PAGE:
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A big year in repair activism

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With 2019 drawing to a close, we’re feeling reflective here at Restart. This year has been one of the best yet for repair, so let’s look back at some of the highlights from the last twelve months.

The Right to Repair went mainstream

After months of campaigning and getting huge media coverage in the UK and globally, we were thrilled that EU member states set an important precedent for repairable products. While it wasn’t all good news, this new set of regulations sets a ‘design for disassembly’ standard: a fundamental step towards a universal Right to Repair.

Building on this foundation, we recently teamed up with four European partners to launch a new European Right to Repair campaign pushing for system change around repair.

A banner being held by activists. The banner reads: No more disposable products. Right to Repair.

In the UK, we also saw many more community repair groups call on UK policy makers and manufacturers to prioritise repair by signing the Manchester Declaration. With endorsements from 50 community groups, 18 allied organisations and 8 members of parliament and party leaders, politicians are starting to pay more attention. Two mainstream parties have even included the right to repair in their manifestos for the upcoming UK general election.

The repair community has kept growing

A group of around 200 people who came to Fixfest Berlin
Photo by Mark A Phillips

We’ve marked a number of important milestones as a community this year. The network ran its 1,000th event in May and, together, we’ve run more than 500 events this year alone.

It’s fascinating to see dips in the number of events over the summer and in the winter. If you organise community repair events, help us shake off the winter blues and list your events for January and February 2020 now!

Other event highlights from last year include:

• Fixfest Italia, Turin – the first national gathering for the Italian repair community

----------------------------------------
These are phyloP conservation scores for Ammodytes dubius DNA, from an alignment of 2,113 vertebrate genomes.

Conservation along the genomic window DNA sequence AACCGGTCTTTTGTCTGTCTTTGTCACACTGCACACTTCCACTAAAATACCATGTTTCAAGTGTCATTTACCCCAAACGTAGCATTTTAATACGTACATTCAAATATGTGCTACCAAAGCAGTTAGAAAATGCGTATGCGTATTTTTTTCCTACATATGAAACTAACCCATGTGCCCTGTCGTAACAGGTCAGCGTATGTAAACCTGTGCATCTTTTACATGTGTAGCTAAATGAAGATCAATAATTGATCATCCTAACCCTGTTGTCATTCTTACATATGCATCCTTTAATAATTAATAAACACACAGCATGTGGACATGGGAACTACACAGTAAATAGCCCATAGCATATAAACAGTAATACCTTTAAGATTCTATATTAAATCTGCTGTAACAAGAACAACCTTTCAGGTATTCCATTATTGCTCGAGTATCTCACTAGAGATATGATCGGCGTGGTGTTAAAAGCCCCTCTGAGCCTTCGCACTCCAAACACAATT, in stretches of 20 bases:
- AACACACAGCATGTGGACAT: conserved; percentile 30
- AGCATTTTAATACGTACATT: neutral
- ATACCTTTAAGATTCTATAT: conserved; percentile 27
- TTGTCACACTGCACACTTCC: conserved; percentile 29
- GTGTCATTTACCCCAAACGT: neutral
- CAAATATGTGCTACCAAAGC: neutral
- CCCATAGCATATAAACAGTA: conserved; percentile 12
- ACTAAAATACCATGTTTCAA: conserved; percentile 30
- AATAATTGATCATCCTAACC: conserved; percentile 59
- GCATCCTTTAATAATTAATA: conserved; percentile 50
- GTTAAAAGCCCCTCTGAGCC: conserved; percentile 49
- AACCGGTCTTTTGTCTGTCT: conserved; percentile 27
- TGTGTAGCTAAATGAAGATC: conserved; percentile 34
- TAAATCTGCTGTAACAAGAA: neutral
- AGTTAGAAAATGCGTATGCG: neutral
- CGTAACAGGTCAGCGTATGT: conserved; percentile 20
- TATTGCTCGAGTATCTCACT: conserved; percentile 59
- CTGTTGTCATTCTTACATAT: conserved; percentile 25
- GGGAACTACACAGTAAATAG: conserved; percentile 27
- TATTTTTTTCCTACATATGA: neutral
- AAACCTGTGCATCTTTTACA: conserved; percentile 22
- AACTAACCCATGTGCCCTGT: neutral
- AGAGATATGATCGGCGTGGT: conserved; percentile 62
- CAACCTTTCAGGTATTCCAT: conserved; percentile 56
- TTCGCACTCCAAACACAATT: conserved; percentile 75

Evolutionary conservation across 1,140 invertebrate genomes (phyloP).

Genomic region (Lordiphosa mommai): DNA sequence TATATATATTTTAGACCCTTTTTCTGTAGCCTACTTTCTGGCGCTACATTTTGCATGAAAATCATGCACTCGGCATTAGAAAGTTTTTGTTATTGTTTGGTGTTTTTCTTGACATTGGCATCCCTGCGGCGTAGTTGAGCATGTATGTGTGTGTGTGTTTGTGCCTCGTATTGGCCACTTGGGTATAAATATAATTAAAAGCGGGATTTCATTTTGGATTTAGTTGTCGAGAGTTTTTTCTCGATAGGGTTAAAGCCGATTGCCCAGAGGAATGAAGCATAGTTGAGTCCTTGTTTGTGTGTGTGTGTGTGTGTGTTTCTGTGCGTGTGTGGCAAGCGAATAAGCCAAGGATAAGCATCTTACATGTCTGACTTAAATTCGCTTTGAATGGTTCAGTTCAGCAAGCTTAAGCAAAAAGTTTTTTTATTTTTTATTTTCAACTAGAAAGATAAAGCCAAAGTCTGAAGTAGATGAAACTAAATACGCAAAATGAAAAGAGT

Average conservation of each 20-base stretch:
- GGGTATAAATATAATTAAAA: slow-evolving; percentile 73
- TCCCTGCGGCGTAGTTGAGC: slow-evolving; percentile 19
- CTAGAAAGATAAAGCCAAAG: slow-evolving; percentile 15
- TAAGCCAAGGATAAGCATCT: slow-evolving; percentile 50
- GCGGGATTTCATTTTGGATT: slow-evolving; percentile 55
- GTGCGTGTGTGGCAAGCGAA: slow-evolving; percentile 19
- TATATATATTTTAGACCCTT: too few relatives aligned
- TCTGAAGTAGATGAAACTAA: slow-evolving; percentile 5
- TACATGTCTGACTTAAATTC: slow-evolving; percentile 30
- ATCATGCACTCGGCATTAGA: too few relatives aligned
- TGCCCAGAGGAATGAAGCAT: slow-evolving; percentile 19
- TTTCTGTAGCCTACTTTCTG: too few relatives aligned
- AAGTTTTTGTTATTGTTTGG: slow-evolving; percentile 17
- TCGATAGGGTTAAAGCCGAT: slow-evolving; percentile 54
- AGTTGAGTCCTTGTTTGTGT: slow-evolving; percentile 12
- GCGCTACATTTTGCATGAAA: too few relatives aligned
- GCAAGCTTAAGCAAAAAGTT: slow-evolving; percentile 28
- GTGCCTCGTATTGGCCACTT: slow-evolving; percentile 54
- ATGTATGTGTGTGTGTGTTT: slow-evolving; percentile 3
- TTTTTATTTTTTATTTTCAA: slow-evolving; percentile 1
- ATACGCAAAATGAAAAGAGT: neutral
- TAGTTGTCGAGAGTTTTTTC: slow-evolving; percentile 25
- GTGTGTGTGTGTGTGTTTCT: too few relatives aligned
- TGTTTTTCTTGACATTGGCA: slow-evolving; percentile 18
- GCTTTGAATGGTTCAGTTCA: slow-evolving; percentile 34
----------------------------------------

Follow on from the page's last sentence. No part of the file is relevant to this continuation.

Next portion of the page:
The second-ever global Fixfest, Berlin
• Tenth Anniversary of the Repair Café movement, Amsterdam
• Third International Repair Day, global – bigger than ever this year

We did loads of public speaking, including at New Economics Foundation about the right to repair, at the Royal Institution about the need to use products for longer to save precious materials.

Janet at the Ri talking about precious elements inside smartphones
Photo by Piers Macdonald, for the Royal Society of Chemistry

Repair is more than just fixing stuff

We logged our 10,000 repair in our network, and when combined with partner repair organisations, we’ve pulled together nearly 30,000 repair attempts. We’re working on analysing the data — with two community “data dives” which have helped us create an online tool to help analyse the data. Watch this space for that! Most importantly, through the European Right to Repair campaign, we are finding ways to take our data and push for change upstream: better, longer-lasting products.

We launched our “Materials Matter” educational resources, that help all ages take apart their smartphones and learn about the precious raw materials inside. You can download them here, and if in the UK order print copies for free.

Before we finish the year…

If you are in the UK, in a repair group, you can still access our small grants scheme to help grow the repair movement. There is very little left in the pot, and it’s allocated on a first-come, first-served basis.

We’re having a global community call with repair groups on 10th December. We’ll share learning from the year, talk about some new approaches and activities for next year.

And on 17th December, we’re diving into our Wiki, all welcome to participate remotely. Come and join us as we look through some of the repair data logged by the network from events and glean knowledge from repairers on the ground that can be added to the wiki for everyone’s benefit.

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